I've lived in 5 different lofts and have had hundreds of neighbors whom I've known personally in those buildings. Now, of course, to varying degrees, I know more than 100 residents at my work at any given time, over the past 4.5 years. I had a new experience on Tuesday.
T. has always been such a delightful person. Several years ago, she was living in the Piggly Wiggly building and met my sister and her family who were also living there at the time. My sister told me about this lovely person she'd sit on the deck and chat with in the evenings. T had a pair of Afghan hounds, and I remember my sister telling me that one day after 9-11, some redneck dork-on-'roids rolled down the street in his pickup truck screaming at her that her dogs were responsible for the deaths of thousands of innocent Americans. I know: wtf?
Flash forward a few years, and T had moved off to Colorado, thinking the clear, dry air would be better for her breathing. Not so. The higher altitude made matters worse. Oddly, she called my apartments when she was looking for an apartment back in Dallas. She told me she'd lived at Piggly Wiggly and I put 2 and 2 together and we had a grand old time laughing about the Afghan hound thing, and she even got to be back in touch with my sister.
Friday I did something very unusual-- I left my real estate briefcase in my apartment office. I never do that.
Sunday I had an appointment and had to swing by the office for my papers and business cards and wossit. I found T standing in front of office, chatting with another neighbor. I joined in the conversation for a few minutes, and things turned to property matters. T told me a concern she had, and I told her I was on the case and that I was going to take care of it and evict the offending party, if necessary. She's shy and not one to complain readily, and I felt angry and indignant for her that someone would try to abuse her good nature. Mama mad now. No one messes with my baby chicks.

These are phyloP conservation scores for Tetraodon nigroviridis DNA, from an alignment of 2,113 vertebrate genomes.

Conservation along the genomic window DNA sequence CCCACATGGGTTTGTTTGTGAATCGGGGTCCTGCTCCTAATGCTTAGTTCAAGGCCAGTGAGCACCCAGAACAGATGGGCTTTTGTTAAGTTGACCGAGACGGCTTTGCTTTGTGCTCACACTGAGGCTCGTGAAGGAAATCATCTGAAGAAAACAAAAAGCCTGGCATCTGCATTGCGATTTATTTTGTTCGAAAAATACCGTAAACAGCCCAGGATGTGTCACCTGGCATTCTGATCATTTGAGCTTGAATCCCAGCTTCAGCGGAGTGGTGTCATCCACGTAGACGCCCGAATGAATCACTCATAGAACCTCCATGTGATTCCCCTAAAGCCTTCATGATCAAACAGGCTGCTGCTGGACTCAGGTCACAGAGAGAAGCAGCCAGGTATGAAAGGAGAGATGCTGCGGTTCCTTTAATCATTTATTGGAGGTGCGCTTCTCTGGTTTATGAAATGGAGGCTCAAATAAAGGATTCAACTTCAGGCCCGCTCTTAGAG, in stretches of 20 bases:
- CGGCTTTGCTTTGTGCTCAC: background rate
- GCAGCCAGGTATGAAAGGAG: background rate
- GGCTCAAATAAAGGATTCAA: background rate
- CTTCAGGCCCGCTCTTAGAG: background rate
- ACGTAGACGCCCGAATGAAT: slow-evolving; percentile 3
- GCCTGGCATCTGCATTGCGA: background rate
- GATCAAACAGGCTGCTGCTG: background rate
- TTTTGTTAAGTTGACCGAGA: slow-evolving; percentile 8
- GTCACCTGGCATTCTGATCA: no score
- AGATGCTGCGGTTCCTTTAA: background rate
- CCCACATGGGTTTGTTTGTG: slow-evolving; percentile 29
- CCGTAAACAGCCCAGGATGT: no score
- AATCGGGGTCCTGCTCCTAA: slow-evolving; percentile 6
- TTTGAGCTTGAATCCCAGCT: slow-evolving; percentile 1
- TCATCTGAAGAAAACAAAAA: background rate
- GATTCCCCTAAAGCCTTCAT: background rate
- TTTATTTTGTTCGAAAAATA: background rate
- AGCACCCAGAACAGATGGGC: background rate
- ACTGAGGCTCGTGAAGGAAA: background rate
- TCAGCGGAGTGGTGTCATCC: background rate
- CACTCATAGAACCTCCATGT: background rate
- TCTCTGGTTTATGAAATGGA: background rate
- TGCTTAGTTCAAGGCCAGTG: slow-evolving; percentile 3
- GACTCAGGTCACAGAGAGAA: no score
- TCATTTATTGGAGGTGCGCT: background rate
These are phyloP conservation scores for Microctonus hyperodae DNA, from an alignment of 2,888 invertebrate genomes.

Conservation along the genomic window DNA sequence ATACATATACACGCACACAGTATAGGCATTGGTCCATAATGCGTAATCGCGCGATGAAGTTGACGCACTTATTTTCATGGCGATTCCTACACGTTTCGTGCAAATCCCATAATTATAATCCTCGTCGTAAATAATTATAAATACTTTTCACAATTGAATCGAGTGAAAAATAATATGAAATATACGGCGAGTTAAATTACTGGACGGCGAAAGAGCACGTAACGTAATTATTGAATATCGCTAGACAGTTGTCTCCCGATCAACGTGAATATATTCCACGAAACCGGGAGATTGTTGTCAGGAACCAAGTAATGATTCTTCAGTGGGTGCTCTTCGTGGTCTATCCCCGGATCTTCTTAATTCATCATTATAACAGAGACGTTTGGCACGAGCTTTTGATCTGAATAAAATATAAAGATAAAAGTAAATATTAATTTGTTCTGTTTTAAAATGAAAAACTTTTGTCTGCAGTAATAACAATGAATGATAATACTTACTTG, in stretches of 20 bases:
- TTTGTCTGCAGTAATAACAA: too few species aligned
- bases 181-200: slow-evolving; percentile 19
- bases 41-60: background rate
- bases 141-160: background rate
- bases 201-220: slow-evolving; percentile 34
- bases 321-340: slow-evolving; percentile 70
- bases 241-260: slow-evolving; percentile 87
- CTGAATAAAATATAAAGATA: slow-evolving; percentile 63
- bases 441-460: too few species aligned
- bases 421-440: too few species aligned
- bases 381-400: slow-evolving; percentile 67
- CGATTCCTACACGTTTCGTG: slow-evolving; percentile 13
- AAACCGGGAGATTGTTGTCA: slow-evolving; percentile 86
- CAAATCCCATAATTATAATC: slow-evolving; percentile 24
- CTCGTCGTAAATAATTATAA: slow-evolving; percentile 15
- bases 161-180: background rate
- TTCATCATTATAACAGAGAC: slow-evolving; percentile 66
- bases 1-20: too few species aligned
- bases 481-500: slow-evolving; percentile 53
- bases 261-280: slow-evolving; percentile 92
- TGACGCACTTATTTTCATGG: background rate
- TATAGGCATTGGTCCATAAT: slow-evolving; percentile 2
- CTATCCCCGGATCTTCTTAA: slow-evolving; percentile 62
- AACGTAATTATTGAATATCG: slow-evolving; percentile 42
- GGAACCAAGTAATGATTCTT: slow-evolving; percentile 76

Anyway, I realized we were talking about unpleasantness for a few minutes and I said to both of them, looking into their eyes, that although I felt overwhelmed with righteous anger when people abuse the system and their neighbors, that I have to pull that back in and remember that 99.99% of our residents were good people, and that some-- like the two-- of them made my job a joy and were the sum total of what was rewarding about my work. They smiled and acted kind of "aw, shucksy," and I grabbed my briefcase and ran to my appointment, telling them how nice it was to see them.
Within 29 hours, sweet darling 35-year-old T had died of a profound asthma attack at work on Monday. Her sister called me Tuesday to make arrangements for wrapping up her apartment details. I was utterly crestfallen. She and I had exchanged text messages Monday morning. No. I just saw her. I can hear her voice in my head. No neighbor or resident has ever passed away. This is difficult to process.
I'm so sad, but I'm so thankful I got a chance to know her. I am thankful that I'm not afraid of looking foolish if I tell people how very fond I am of them. I'm thankful I forgot my briefcase Friday and got one last chance to see her wonderful self. We none of us are guaranteed a moment here, and it would be a shame to depart having left a nice and supportive word unsaid. And it seems so strange that this little quirk of time and happenstance would have given me a last chance to say to her that I cared and appreciated her.
T was often seen walking dogs for out-of-town neighbors, and she was always kind and friendly. After her health problems in Colorado, I'm so pleased she made it back to Dallas and that she landed in a safe, warm place with people who were so ready to fall in love with her lovely spirit and buoy her up with their friendship. I'm glad she was in a place where she was loved. We should all be so lucky. Then again, I think T was loved because she was willing to love. Not a bad way to live.